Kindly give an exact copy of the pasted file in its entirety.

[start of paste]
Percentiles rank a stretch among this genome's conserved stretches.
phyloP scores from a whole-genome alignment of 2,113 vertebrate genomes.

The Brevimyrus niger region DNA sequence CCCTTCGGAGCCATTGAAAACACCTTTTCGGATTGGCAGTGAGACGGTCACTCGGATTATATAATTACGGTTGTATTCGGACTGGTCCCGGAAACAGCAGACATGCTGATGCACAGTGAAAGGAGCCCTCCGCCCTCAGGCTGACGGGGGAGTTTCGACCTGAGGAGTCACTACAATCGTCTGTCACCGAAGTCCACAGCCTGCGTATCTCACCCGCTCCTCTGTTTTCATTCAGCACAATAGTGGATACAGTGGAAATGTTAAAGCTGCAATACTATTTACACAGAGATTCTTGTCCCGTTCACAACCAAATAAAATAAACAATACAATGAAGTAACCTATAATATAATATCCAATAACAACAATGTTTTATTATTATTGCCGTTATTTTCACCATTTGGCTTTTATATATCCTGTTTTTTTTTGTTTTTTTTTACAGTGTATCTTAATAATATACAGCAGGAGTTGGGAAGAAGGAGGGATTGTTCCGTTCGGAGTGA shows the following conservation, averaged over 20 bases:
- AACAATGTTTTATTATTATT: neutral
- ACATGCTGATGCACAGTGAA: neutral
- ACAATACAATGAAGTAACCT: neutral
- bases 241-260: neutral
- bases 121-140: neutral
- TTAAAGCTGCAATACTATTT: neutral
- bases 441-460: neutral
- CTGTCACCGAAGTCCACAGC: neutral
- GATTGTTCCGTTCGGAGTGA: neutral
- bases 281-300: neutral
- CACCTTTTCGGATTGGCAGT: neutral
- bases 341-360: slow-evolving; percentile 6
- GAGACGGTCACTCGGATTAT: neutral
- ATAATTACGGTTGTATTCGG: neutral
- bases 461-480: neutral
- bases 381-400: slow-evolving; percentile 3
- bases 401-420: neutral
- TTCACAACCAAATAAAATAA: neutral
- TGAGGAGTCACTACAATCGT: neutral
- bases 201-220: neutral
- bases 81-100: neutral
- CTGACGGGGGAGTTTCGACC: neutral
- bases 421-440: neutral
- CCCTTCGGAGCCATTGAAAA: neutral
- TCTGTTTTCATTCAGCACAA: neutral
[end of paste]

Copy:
Percentiles rank a stretch among this genome's conserved stretches.
phyloP scores from a whole-genome alignment of 2,113 vertebrate genomes.

The Brevimyrus niger region DNA sequence CCCTTCGGAGCCATTGAAAACACCTTTTCGGATTGGCAGTGAGACGGTCACTCGGATTATATAATTACGGTTGTATTCGGACTGGTCCCGGAAACAGCAGACATGCTGATGCACAGTGAAAGGAGCCCTCCGCCCTCAGGCTGACGGGGGAGTTTCGACCTGAGGAGTCACTACAATCGTCTGTCACCGAAGTCCACAGCCTGCGTATCTCACCCGCTCCTCTGTTTTCATTCAGCACAATAGTGGATACAGTGGAAATGTTAAAGCTGCAATACTATTTACACAGAGATTCTTGTCCCGTTCACAACCAAATAAAATAAACAATACAATGAAGTAACCTATAATATAATATCCAATAACAACAATGTTTTATTATTATTGCCGTTATTTTCACCATTTGGCTTTTATATATCCTGTTTTTTTTTGTTTTTTTTTACAGTGTATCTTAATAATATACAGCAGGAGTTGGGAAGAAGGAGGGATTGTTCCGTTCGGAGTGA shows the following conservation, averaged over 20 bases:
- AACAATGTTTTATTATTATT: neutral
- ACATGCTGATGCACAGTGAA: neutral
- ACAATACAATGAAGTAACCT: neutral
- bases 241-260: neutral
- bases 121-140: neutral
- TTAAAGCTGCAATACTATTT: neutral
- bases 441-460: neutral
- CTGTCACCGAAGTCCACAGC: neutral
- GATTGTTCCGTTCGGAGTGA: neutral
- bases 281-300: neutral
- CACCTTTTCGGATTGGCAGT: neutral
- bases 341-360: slow-evolving; percentile 6
- GAGACGGTCACTCGGATTAT: neutral
- ATAATTACGGTTGTATTCGG: neutral
- bases 461-480: neutral
- bases 381-400: slow-evolving; percentile 3
- bases 401-420: neutral
- TTCACAACCAAATAAAATAA: neutral
- TGAGGAGTCACTACAATCGT: neutral
- bases 201-220: neutral
- bases 81-100: neutral
- CTGACGGGGGAGTTTCGACC: neutral
- bases 421-440: neutral
- CCCTTCGGAGCCATTGAAAA: neutral
- TCTGTTTTCATTCAGCACAA: neutral